However, a few standout examples illustrate that these challenges are not insurmountable. Omidvar and Nyce both shared compelling strategies targeted at unlocking the great potential of refugees in destination countries. Canada’s private sponsorship program has been lauded for its efficiency and additionality, enabling private citizens to host refugees above and beyond those admitted through formal government channels. In contrast to the dominant political narrative in the US and Europe, Omidvar described how “every level of government in Canada has sought to outdo itself to accept more refugees,” based on the fundamental belief that Canada will succeed better if refugees and immigrants prosper with it. Watch Omidvar explain more details of the “Canadian exceptionalism” embodied in this program’s success below.
Talent Beyond Boundaries has taken a more market-based approach, focusing on labor mobility for refugees worldwide. It recently launched a pilot program linking this largely overlooked talent pool – refugees – to the global labor market. Its Talent Catalog accumulates and verifies data on refugee skills and preferences including work history and education, enabling corporate partners facing skill shortages to directly fill labor needs. This approach both gives refugees an opportunity to be self-reliant and helps countries and local economies in need of skilled workers.
The panelists all agreed on the potential to look for solutions in non-traditional destinations, experimenting with ideas less contingent on toxic national politics. Talent Beyond Boundaries has taken this idea to heart, focusing on companies in non-traditional destinations such as Africa and Latin America rather than the US, Europe, and the Gulf. Clemens’ proposed Global Skills Partnership would be a new kind of agreement between employers and/or governments in destination countries and training centers in origin countries, to link skill formation with migration for the mutual benefit of origin countries, destination countries, and migrants.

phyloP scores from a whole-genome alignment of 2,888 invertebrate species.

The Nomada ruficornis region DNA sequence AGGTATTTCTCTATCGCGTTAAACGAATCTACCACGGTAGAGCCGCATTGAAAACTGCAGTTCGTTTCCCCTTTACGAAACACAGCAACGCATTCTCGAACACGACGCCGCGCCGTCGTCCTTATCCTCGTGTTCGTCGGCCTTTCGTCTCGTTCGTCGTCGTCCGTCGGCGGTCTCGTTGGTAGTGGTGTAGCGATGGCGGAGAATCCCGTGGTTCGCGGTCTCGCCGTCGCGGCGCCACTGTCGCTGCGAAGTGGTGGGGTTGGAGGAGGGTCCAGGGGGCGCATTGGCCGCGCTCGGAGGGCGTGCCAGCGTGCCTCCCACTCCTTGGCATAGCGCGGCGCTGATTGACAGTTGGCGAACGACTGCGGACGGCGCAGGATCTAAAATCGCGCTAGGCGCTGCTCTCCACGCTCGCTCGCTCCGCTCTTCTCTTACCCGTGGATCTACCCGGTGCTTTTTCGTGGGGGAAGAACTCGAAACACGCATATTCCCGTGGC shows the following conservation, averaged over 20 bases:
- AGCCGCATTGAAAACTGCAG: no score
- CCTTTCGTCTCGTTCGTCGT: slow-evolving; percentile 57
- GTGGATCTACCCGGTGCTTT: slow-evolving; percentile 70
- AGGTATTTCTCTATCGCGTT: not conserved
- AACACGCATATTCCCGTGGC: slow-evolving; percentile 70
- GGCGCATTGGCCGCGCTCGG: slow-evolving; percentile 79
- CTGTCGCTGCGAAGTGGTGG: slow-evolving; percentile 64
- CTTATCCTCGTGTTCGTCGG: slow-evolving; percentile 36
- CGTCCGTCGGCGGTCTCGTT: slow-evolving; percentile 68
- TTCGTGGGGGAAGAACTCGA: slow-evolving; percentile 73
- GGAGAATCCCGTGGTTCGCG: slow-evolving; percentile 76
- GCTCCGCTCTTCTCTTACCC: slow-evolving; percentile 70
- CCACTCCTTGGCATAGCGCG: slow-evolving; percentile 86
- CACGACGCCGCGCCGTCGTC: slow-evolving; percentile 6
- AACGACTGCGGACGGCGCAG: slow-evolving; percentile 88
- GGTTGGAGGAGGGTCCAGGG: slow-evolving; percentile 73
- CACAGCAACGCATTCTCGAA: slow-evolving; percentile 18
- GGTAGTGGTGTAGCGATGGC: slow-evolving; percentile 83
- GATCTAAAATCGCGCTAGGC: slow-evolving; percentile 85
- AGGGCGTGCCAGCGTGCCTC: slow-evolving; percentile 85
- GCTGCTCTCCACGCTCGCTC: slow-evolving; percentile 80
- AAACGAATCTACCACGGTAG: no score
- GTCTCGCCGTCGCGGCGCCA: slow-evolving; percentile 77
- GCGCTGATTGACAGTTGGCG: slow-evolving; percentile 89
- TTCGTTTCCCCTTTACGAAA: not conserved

Massive strides can also be made through minor tweaks to existing immigration regulations. Nyce explained how the need to mark a “country of return” on a work visa application to the US all but prevents refugee admission, due to the lack of a stable home country. Part of Canada’s success in welcoming refugees so efficiently has come from the government’s decision to designate all Syrians outside of Syria as prima facie refugees. This bypasses the need for UNHCR refugee status validation, a process that can take years, Omidvar explained. She also highlighted the strides that could be made by making travel safer. Thousands of asylum-seekers have tragically perished on perilous boat and land journeys – often paying a smuggler multiple times more than a plane ticket would cost. Establishing a humanitarian visa system would both save lives and undercut smuggling markets.
“When you have crises of the kind we are experiencing today,” Omidvar concluded, “there is a huge amount of chaos, and from this chaos comes points of light that you can learn from, absorb, and embed into policy.” We share Omidvar’s optimism, and hope that the global community will take advantage of opportunities to think outside the box and create a 21st century migration policy founded on pragmatism and mutual benefit.
Thanks to Michael Clemens for helpful comments.
CGD blog posts reflect the views of the authors, drawing on prior research and experience in their areas of expertise. CGD is a nonpartisan, independent organization and does not take institutional positions.